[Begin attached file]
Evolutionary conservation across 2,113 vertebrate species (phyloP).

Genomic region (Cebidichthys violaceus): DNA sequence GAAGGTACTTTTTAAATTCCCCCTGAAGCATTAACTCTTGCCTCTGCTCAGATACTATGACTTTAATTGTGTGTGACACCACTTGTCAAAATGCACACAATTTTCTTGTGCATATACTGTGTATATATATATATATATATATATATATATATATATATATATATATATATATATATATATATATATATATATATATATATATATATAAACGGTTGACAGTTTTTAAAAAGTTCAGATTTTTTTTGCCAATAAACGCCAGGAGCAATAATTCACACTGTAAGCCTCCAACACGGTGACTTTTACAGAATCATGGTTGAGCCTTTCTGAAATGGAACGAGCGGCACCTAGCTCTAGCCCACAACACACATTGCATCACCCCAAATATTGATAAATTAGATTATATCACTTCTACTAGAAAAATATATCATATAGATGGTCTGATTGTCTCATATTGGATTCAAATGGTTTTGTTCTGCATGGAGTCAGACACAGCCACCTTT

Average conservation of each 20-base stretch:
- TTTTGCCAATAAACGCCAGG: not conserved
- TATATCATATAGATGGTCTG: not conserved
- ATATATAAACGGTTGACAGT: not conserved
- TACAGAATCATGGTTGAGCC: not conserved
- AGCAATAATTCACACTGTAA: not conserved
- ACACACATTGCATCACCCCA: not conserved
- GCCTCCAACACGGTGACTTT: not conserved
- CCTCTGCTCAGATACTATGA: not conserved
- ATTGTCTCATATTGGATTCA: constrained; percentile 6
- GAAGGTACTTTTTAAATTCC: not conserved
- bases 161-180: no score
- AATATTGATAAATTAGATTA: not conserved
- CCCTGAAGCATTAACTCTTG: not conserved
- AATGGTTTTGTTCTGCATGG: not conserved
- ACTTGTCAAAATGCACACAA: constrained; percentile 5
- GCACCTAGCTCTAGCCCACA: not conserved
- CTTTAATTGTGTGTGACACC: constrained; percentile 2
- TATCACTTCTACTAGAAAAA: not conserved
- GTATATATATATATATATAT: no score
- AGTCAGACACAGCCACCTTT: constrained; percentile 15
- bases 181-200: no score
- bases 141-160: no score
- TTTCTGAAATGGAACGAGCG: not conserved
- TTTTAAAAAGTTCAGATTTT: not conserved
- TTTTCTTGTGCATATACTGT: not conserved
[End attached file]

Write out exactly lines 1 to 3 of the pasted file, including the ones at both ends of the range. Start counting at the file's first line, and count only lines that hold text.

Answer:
Evolutionary conservation across 2,113 vertebrate species (phyloP).

Genomic region (Cebidichthys violaceus): DNA sequence GAAGGTACTTTTTAAATTCCCCCTGAAGCATTAACTCTTGCCTCTGCTCAGATACTATGACTTTAATTGTGTGTGACACCACTTGTCAAAATGCACACAATTTTCTTGTGCATATACTGTGTATATATATATATATATATATATATATATATATATATATATATATATATATATATATATATATATATATATATATATATATATATAAACGGTTGACAGTTTTTAAAAAGTTCAGATTTTTTTTGCCAATAAACGCCAGGAGCAATAATTCACACTGTAAGCCTCCAACACGGTGACTTTTACAGAATCATGGTTGAGCCTTTCTGAAATGGAACGAGCGGCACCTAGCTCTAGCCCACAACACACATTGCATCACCCCAAATATTGATAAATTAGATTATATCACTTCTACTAGAAAAATATATCATATAGATGGTCTGATTGTCTCATATTGGATTCAAATGGTTTTGTTCTGCATGGAGTCAGACACAGCCACCTTT

Average conservation of each 20-base stretch: